If you hit a parked car, the deductible applies to your vehicle, not the parked car. The other vehicle is covered by your liability coverage and there is no deductible attached. You pay the deductible on the repairs to your vehicle, usually to the shop after the work is completed, the insurance company handles the balance directly.
The person who hit a parked vehicle is at fault.
You have no claim against the other car's owner ! It's up to you to make sure your way is clear when reversing. If the lighting was that bad, you should have had someone guide you out of the driveway. The lesson to learn is - reverse into your driveway - then you'll never need to reverse onto the road !
The backing vehicle appears to be at fault - they should have been looking behind them to see what was happening there and seen the car coming out of the driveway.The car coming out of the driveway would have had their attention in the other direction, looking for oncoming traffic.
This has alot to do with if the impact is on private property and if you had permission to park in the friends driveway, then ultimately if you want to remain friends. If it's an easement or such, the other answers may apply.Another View: Whether you are on someone else's private property makes no difference, the striking vehicle is at fault. Your insurance companies will have to battle it out.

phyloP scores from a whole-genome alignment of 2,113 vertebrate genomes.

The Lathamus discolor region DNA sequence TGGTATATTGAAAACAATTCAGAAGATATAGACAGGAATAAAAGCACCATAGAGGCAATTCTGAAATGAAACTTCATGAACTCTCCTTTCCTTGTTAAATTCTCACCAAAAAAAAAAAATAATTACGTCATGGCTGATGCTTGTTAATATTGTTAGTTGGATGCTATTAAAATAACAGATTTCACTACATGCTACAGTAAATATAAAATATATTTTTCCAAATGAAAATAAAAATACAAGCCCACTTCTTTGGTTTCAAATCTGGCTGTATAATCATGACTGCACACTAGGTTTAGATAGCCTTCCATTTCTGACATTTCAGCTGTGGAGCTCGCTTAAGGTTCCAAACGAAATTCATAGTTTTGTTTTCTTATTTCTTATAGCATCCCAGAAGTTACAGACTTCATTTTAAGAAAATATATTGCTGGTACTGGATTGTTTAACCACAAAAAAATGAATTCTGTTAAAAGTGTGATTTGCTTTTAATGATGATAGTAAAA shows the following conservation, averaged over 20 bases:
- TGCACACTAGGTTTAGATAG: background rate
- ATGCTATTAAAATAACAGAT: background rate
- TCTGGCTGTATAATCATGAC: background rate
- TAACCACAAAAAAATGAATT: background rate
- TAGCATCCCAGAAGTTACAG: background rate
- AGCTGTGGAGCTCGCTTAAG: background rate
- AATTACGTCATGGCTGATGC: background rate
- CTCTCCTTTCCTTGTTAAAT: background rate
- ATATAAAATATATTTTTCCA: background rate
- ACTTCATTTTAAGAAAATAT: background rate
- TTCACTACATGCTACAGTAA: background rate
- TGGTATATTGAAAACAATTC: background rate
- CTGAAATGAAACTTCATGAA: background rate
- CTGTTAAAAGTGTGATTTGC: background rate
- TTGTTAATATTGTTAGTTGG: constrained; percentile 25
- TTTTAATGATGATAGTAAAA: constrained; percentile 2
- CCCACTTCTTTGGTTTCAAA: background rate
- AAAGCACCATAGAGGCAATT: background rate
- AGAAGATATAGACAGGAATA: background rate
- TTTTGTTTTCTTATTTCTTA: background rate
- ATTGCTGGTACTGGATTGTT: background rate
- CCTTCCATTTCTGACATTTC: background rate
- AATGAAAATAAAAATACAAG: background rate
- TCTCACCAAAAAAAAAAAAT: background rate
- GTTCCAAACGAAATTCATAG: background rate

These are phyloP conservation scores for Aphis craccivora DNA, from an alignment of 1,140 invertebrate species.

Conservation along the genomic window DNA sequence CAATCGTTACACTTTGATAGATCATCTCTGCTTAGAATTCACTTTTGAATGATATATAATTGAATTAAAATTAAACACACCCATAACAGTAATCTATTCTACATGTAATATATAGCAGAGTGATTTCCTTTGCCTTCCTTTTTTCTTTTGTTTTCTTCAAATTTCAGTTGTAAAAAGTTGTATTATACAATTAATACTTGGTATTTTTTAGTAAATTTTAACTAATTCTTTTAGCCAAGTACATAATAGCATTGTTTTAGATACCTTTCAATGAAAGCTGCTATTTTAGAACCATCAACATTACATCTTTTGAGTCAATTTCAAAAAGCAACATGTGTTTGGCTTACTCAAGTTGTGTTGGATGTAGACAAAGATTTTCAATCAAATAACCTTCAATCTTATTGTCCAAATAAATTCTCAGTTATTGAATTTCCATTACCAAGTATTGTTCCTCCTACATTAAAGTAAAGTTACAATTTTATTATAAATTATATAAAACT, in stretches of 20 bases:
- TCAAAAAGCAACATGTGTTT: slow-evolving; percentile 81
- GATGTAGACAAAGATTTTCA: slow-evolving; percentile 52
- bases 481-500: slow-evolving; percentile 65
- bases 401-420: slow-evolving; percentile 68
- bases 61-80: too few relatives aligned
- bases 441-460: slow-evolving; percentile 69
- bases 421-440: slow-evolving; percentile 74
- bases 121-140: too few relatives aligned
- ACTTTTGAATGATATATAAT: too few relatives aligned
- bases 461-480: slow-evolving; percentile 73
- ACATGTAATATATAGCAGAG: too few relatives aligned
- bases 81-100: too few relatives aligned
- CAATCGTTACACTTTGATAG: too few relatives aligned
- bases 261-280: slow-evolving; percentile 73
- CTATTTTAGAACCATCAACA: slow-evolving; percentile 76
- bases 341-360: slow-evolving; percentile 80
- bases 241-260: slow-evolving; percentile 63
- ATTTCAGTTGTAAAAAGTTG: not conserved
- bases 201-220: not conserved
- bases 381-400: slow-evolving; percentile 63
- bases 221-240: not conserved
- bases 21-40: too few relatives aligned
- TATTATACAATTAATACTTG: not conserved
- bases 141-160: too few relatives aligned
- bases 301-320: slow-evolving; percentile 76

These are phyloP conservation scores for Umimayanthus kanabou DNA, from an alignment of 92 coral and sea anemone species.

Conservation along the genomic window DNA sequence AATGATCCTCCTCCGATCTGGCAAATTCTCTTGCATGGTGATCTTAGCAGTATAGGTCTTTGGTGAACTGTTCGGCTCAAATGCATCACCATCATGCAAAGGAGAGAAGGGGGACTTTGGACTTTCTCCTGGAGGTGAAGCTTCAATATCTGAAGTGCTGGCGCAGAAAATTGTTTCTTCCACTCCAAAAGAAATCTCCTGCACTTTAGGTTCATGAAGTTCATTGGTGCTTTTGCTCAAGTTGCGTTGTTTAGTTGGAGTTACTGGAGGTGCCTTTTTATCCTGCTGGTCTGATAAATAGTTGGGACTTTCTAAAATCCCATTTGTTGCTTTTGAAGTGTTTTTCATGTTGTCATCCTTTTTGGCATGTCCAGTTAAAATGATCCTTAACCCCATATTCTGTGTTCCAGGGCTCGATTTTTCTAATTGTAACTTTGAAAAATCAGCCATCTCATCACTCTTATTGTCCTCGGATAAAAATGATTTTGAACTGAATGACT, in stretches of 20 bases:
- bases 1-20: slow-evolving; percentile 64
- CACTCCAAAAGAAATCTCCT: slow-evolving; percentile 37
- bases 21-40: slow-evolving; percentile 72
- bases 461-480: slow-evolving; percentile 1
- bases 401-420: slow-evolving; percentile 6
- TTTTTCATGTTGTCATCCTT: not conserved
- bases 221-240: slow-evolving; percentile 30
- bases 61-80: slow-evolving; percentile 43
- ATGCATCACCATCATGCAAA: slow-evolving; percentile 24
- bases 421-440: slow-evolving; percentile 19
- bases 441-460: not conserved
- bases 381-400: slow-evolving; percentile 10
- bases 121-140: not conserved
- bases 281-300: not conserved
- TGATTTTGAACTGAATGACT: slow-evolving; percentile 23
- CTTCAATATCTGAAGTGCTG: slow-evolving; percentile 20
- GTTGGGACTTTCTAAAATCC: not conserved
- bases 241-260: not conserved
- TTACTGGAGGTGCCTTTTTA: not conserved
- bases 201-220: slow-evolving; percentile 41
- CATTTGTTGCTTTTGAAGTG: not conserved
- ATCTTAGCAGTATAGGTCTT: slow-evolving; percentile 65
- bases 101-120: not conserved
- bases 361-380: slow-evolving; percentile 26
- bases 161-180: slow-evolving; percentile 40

The owner of the car that was wrongly parked still has the ability to sue. They should get the other driver's information and file a claim on their lawsuit.
Subject to any policy exclusion, he more than likely will be considered an insured driver and therefore coverage, however he will then need to be rated on the vehicle. (if he is an excluded driver already on your policy, then unfortunately you have a problem, no coverage for yours or the other vehicle).